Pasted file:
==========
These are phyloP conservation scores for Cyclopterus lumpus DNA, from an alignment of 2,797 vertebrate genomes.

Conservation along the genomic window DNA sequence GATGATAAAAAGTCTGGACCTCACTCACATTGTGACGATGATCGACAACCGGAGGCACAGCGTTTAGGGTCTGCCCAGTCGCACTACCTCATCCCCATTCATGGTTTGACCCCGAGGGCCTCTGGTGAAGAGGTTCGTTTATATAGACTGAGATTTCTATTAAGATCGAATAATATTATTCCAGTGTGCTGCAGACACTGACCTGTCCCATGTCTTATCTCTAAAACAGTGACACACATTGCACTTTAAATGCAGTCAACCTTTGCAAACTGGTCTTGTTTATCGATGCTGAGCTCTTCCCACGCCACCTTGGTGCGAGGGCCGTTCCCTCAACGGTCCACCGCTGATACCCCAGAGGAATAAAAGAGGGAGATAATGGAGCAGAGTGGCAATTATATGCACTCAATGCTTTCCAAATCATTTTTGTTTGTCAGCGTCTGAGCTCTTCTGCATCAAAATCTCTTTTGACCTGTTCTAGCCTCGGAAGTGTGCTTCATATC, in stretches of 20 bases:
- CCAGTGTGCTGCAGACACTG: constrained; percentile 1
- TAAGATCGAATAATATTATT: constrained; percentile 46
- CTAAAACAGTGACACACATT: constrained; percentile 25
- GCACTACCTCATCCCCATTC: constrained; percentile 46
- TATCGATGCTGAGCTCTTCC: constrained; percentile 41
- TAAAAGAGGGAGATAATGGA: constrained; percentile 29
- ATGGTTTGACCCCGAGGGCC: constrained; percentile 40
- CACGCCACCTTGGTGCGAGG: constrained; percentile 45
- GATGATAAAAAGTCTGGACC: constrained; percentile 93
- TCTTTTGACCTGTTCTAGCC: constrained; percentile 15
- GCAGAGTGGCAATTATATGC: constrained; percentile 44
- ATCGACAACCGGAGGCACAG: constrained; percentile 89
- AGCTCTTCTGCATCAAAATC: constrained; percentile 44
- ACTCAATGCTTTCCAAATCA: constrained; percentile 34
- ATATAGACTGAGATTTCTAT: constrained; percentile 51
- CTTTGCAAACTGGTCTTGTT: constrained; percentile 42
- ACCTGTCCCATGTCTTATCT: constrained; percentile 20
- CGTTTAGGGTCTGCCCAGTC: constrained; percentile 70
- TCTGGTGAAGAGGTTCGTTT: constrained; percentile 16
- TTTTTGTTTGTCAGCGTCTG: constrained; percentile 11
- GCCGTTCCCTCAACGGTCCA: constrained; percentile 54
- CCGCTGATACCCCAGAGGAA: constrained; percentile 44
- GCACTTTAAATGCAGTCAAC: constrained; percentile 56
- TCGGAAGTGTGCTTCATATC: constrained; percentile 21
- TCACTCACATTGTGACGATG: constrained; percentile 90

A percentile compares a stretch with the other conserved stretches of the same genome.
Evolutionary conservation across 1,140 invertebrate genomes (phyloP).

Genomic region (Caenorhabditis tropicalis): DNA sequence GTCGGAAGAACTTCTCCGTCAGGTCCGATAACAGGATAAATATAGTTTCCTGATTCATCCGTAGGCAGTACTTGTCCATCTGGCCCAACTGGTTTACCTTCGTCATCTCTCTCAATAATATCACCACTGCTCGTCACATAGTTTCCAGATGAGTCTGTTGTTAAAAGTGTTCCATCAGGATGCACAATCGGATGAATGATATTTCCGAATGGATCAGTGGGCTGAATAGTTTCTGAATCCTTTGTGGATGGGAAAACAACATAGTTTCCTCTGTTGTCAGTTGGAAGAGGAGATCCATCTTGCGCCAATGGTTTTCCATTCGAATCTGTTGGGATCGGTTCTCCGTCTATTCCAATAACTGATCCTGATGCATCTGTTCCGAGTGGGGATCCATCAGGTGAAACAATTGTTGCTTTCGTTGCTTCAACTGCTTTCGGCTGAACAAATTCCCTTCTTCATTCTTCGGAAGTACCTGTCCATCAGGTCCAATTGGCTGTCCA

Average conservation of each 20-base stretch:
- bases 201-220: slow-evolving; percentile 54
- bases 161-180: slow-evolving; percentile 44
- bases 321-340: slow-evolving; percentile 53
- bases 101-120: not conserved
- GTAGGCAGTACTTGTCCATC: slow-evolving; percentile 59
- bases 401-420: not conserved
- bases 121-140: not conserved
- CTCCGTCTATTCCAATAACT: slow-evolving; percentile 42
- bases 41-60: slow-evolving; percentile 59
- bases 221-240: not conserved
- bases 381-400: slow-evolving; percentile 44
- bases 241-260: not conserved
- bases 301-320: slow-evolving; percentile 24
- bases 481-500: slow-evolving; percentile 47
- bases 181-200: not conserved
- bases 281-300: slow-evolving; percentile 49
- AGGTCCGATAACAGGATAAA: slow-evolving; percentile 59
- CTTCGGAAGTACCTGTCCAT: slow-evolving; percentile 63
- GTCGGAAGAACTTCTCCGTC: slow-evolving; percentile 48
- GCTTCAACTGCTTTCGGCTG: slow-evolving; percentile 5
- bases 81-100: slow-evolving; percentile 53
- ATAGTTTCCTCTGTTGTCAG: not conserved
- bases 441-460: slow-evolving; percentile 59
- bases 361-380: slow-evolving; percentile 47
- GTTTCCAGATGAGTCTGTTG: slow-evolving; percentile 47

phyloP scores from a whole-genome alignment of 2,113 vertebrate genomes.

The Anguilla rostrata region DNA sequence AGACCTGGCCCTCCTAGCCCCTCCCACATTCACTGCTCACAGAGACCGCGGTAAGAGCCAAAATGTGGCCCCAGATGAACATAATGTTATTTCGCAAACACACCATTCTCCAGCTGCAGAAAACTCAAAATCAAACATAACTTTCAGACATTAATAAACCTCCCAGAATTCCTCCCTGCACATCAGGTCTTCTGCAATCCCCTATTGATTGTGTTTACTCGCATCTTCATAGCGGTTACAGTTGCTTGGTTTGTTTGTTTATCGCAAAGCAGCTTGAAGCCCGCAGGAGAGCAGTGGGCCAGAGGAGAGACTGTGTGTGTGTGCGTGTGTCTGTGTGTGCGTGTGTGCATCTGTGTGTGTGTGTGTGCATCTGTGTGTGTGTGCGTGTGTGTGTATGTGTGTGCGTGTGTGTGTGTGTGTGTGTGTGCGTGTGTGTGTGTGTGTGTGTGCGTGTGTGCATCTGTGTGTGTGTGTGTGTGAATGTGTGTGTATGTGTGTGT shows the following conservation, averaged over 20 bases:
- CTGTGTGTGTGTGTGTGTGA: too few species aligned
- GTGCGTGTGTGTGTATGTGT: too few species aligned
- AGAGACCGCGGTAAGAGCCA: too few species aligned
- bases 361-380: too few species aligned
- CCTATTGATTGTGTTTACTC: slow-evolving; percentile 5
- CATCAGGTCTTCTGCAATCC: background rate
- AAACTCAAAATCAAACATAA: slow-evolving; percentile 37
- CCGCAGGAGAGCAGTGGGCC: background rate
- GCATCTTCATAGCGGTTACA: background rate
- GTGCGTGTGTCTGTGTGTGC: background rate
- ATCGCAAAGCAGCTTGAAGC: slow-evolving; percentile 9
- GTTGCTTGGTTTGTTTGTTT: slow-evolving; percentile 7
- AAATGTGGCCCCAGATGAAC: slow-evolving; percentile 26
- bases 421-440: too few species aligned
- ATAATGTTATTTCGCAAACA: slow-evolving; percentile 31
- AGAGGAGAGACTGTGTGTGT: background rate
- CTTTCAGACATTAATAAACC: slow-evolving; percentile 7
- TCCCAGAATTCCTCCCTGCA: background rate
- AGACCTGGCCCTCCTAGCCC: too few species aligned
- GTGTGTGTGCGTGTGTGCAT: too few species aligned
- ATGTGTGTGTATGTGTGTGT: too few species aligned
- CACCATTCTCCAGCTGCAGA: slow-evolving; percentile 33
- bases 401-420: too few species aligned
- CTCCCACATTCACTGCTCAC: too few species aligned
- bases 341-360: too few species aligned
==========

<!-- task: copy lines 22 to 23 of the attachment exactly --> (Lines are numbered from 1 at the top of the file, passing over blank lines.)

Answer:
- TTTTTGTTTGTCAGCGTCTG: constrained; percentile 11
- GCCGTTCCCTCAACGGTCCA: constrained; percentile 54